SECRETARY ALBRIGHT: I think that we are still waiting to see about the effectiveness of it. And the question is, clearly the most difficult issues that we have on a day-to-day basis is crisis management, and the question of the coordination of the various agencies.

I think that there is always a definitional problem about what is a crisis and when a crisis ends, and then how the interagency process works on that. I think we have to see how it works. It is clearly one of the newer aspects. You all are doing crisis management training here, but I think it is a little unfair at this point to really comment on something that is in the process of being made.

But there are so many issues about whether there is equipment in the right place. And in various meetings that I have been in, it has pulled together a variety of agencies that haven't worked together always in the past in the same kind of mix. And as to the lead agencies, I think again -- you know, I always think State should be in the lead of things, and so that is my prejudice, but I think we have to kind of sort out various parts of it still.

QUESTION: Madame Secretary, the Defense Department has just created another Institute for Strategic Studies, in this case on the Near East and South Asia, to go along with some dozen others. Given adequate resources, do you think the State Department's ability to plan ahead to look at all of these different difficult issues that you have described would be enhanced by creation or establishment of an Institute for Strategic Studies and Analysis?

SECRETARY ALBRIGHT: As somebody who is about to go do institutes, yes. (Laughter.) But I think that one of the challenges, I think for every Secretary, is trying to figure out how to use policy planning better, and I think we have done a pretty good job. But I think that if there is a way of enhancing that kind of thing, it is a good idea.

I also think that one of the major issues -- and again, it is interesting to have been here. You know, I used to come and visit FSI when I was a professor at Georgetown. And as Ambassador Davis said, I came here early in my tenure, and I am exiting here. But I think that one of the major disconnects in our system is between academia and practitioners. And I have tried very hard in the course of being Secretary -- fortunately, it's interesting, this story hasn't really gotten out, but I have had -- because I miss academia in some ways -- kind of informal dinner discussions with people from a variety of think tanks, and I think that what needs to happen is that longer-term thought from somewhere needs to be injected in a realistic way into the practical effects of diplomacy.

The problem that does happen is that a lot of the academic work bears no relationship to what actually goes on on a day-to-day basis. (Laughter.) I mean, it is a complete disconnect. And I think the question is how to relate them better. And maybe if Departments create more strategic institutes that might work. But it is a huge disconnect, and for the moment I really think that our opportunity is through policy planning.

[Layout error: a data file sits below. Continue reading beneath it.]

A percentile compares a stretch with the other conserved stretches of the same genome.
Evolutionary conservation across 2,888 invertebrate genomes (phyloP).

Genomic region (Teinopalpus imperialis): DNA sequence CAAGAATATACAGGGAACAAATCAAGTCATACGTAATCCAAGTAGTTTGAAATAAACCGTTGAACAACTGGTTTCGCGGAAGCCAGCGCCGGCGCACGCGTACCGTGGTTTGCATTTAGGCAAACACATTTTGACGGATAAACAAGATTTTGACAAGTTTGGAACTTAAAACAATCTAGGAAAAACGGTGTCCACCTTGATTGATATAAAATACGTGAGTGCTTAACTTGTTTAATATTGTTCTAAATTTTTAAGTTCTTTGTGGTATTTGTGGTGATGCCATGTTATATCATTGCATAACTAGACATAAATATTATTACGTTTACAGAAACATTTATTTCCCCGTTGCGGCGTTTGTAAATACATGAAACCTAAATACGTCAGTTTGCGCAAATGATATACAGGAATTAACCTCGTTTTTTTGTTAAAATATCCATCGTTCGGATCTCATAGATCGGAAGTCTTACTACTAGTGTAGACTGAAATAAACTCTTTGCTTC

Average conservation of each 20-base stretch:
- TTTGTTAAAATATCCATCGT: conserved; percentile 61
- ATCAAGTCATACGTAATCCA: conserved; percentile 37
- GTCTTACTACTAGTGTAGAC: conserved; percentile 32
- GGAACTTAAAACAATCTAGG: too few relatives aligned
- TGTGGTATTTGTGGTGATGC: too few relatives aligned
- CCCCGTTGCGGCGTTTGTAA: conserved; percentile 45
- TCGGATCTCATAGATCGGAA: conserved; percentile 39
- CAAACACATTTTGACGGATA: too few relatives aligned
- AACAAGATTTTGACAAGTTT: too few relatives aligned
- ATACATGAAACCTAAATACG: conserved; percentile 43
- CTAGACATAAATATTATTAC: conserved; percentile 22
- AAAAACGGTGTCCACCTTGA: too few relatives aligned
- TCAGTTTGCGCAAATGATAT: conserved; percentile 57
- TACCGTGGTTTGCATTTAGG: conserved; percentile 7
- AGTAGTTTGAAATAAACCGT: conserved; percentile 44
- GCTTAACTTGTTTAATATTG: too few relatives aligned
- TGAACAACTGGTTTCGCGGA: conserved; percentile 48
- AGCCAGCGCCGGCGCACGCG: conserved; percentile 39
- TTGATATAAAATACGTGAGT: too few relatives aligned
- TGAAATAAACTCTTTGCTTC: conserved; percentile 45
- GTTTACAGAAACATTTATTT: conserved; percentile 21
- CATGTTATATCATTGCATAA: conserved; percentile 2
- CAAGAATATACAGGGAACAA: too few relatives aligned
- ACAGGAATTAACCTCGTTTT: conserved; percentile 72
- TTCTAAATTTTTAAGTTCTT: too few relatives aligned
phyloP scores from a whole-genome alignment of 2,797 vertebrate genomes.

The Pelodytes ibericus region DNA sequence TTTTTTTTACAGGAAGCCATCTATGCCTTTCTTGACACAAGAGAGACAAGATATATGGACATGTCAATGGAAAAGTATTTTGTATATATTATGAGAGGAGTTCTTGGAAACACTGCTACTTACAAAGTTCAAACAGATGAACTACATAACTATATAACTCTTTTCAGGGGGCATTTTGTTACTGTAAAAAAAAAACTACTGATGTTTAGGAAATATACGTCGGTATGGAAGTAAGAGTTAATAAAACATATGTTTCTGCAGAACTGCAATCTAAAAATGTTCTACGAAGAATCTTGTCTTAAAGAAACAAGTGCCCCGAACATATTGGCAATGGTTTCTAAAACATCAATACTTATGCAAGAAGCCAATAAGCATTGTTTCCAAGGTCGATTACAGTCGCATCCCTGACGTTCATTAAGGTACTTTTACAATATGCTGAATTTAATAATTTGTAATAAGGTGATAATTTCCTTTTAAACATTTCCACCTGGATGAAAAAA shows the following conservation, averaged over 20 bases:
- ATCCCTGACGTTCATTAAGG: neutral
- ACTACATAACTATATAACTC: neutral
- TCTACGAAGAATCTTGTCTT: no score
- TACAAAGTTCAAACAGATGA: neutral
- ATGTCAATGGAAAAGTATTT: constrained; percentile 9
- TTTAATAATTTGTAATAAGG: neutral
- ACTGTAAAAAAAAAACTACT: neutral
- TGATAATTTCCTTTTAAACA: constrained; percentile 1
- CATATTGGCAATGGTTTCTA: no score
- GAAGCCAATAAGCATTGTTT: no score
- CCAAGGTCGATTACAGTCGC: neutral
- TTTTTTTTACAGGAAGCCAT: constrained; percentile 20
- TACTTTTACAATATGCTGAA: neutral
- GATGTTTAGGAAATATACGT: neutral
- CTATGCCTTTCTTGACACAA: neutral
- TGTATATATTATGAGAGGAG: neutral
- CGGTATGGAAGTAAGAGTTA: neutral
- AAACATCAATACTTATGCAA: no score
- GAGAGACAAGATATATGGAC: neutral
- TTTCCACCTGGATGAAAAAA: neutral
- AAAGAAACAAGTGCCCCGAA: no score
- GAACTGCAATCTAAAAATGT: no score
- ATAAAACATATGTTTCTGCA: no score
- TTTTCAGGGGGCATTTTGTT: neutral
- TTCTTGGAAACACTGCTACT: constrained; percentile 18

Besides, we don't have the kind of money the Defense Department has. (Laughter.)

QUESTION: Madame Secretary, in your remarks, you talked about a lot of various accomplishments, as well as your lowest point. I am interested in hearing what you think was the greatest accomplishment during your time as Secretary of State, and also what your greatest frustration has been.

SECRETARY ALBRIGHT: Well, I could list a lot of great moments. (Laughter.) The truth is that I think they are on different levels. I think in terms of process accomplishments, I think, as I mentioned, the integration of ACDA and USIA into the Department is a huge accomplishment. It wasn't easy, and I met with the Under Secretaries a couple of days ago and talked about the difficulties of bringing people in and people that -- there is all this discussion about culture, that there is a different culture in X agency, and how they come in, et cetera. But I think it has worked. And by bringing ACDA in, we have made very clear that issues of nonproliferation are central to American foreign policy; that it is not a priesthood that is kind of on the outside, but really does work very carefully.

On public diplomacy -- USIA -- you know, I clearly like to speak, and I also think that policy needs to be explained better. And I think by having the public diplomacy aspect within the Department has been a big deal.

We also have developed a much better relationship with AID, in terms of budget configuration. And I have tried to do something, which I think in process has been relatively successful, not necessarily in results, because it is so difficult, is to focus on countries about how to get an interagency process really working to help certain key countries so that our various policies are synchronized. And I chose four countries, all of which are incredibly difficult, but if there were a change in them would not only make a difference for the people in the countries but the regions. None of them are slam dunks, as you will see: Indonesia, Ukraine, Colombia and Nigeria. (Laughter.)